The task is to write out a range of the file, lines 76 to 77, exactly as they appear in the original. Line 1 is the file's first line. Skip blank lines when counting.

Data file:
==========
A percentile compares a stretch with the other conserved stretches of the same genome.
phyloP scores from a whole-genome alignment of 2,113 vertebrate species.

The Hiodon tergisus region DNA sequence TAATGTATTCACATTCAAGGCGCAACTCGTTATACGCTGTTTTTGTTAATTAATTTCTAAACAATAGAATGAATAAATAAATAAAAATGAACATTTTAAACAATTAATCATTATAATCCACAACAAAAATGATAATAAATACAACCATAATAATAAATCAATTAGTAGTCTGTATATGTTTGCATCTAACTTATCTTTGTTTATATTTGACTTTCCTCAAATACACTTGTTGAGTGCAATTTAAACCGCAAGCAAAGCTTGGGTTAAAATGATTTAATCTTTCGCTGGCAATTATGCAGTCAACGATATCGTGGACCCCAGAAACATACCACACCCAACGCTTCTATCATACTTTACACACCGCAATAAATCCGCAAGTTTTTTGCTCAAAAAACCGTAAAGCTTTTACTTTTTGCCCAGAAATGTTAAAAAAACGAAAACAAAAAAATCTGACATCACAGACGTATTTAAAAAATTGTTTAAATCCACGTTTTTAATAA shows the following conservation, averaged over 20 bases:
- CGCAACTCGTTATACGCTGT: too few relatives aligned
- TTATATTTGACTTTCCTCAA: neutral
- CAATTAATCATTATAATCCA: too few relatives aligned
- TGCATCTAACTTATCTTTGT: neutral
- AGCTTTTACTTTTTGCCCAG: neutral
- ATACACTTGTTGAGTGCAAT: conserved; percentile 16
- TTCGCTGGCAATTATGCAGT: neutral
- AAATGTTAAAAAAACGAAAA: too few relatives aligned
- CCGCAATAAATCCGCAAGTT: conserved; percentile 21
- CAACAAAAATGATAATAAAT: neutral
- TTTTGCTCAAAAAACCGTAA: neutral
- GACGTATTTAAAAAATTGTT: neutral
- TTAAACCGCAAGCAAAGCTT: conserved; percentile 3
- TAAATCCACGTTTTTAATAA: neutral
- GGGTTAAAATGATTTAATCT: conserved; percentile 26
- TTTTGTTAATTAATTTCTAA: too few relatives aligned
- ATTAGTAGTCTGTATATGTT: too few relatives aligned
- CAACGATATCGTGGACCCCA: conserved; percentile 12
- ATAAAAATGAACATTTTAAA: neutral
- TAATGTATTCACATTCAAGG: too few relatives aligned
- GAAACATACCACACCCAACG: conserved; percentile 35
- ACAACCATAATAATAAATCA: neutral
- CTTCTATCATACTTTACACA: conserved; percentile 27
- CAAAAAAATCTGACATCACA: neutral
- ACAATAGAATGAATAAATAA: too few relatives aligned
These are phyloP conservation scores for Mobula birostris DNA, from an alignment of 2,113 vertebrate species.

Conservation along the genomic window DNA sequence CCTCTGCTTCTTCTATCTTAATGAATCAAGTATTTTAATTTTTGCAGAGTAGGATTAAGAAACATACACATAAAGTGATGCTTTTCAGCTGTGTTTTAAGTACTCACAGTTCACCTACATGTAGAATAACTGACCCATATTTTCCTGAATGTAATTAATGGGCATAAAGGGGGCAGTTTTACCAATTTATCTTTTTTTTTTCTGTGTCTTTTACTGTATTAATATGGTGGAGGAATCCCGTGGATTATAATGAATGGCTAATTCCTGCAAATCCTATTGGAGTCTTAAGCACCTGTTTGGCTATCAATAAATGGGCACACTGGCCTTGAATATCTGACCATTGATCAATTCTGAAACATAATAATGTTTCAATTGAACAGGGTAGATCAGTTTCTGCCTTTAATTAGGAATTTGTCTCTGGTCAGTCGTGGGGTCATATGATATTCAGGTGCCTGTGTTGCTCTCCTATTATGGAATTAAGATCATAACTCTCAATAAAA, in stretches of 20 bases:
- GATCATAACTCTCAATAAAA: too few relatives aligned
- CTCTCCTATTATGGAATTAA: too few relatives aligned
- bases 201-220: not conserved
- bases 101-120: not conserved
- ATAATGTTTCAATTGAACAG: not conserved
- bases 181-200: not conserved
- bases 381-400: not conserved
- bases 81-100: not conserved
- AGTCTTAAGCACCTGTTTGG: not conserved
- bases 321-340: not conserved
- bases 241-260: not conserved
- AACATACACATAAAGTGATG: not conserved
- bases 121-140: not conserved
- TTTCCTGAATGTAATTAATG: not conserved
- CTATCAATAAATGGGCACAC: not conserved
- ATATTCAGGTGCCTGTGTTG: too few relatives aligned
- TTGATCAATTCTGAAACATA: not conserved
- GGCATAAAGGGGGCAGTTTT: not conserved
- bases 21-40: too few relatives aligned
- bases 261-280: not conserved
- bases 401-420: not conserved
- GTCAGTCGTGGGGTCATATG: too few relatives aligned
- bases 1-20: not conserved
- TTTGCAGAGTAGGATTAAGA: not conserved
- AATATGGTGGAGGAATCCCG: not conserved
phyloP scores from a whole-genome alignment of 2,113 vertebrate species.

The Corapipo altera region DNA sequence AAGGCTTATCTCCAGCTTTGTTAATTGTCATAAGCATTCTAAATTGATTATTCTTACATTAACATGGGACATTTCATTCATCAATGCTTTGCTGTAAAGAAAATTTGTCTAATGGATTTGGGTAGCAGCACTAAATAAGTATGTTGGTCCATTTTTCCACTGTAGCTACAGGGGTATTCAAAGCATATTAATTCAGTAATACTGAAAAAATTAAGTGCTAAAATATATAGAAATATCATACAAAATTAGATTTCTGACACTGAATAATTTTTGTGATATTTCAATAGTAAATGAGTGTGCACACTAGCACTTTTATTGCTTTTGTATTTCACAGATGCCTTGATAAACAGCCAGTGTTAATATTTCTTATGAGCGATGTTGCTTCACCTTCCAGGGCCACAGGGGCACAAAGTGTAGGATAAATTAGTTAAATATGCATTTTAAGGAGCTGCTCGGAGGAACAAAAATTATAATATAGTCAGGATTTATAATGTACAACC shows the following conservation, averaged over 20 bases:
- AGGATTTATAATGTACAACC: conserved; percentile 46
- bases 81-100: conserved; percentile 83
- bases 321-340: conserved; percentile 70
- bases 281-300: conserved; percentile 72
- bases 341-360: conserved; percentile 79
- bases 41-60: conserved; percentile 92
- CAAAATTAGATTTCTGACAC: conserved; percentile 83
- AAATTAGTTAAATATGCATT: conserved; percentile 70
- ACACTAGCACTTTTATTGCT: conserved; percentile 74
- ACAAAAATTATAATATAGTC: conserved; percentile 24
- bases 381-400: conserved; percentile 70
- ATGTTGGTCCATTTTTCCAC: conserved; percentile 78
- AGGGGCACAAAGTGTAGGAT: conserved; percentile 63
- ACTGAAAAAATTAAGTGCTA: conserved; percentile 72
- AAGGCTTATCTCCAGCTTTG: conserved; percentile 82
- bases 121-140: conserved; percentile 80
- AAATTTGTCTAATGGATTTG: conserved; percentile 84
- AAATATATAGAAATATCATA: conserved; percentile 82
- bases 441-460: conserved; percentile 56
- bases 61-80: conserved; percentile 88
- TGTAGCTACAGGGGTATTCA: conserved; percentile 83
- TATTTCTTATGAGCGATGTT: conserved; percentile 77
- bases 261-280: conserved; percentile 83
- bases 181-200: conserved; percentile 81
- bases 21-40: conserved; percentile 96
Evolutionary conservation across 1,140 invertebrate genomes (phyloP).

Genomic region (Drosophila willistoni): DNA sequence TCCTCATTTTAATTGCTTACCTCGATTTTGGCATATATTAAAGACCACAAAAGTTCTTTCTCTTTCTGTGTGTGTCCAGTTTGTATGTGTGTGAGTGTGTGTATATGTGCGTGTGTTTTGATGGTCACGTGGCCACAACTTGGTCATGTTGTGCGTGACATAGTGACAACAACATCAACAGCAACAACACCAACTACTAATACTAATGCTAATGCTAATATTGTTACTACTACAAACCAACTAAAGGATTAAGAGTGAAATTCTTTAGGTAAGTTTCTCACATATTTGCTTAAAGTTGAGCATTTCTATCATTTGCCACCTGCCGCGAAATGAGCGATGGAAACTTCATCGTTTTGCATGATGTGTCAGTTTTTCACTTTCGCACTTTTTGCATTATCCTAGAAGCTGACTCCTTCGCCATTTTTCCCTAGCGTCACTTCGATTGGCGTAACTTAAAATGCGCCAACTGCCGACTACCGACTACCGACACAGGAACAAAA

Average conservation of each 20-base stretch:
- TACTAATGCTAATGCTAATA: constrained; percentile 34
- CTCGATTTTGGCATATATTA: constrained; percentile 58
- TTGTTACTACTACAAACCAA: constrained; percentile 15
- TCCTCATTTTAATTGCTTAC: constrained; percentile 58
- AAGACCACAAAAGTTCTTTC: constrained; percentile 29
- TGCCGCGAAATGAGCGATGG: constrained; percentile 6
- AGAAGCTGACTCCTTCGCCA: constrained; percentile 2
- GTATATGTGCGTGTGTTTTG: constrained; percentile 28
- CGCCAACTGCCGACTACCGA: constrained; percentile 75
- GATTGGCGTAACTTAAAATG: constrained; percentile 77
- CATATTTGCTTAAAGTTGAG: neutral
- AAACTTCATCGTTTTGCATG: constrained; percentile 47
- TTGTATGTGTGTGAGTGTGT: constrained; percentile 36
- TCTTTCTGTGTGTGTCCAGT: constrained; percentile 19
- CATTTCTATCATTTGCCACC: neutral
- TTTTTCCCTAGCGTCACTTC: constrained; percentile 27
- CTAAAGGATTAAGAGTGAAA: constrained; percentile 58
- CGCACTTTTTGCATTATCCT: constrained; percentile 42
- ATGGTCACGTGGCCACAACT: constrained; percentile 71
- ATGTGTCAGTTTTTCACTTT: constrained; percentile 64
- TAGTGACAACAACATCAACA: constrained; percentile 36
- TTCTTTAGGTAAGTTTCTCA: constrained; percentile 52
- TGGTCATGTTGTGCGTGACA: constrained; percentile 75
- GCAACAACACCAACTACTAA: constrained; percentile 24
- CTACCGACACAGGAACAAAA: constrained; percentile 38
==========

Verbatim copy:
- bases 441-460: conserved; percentile 56
- bases 61-80: conserved; percentile 88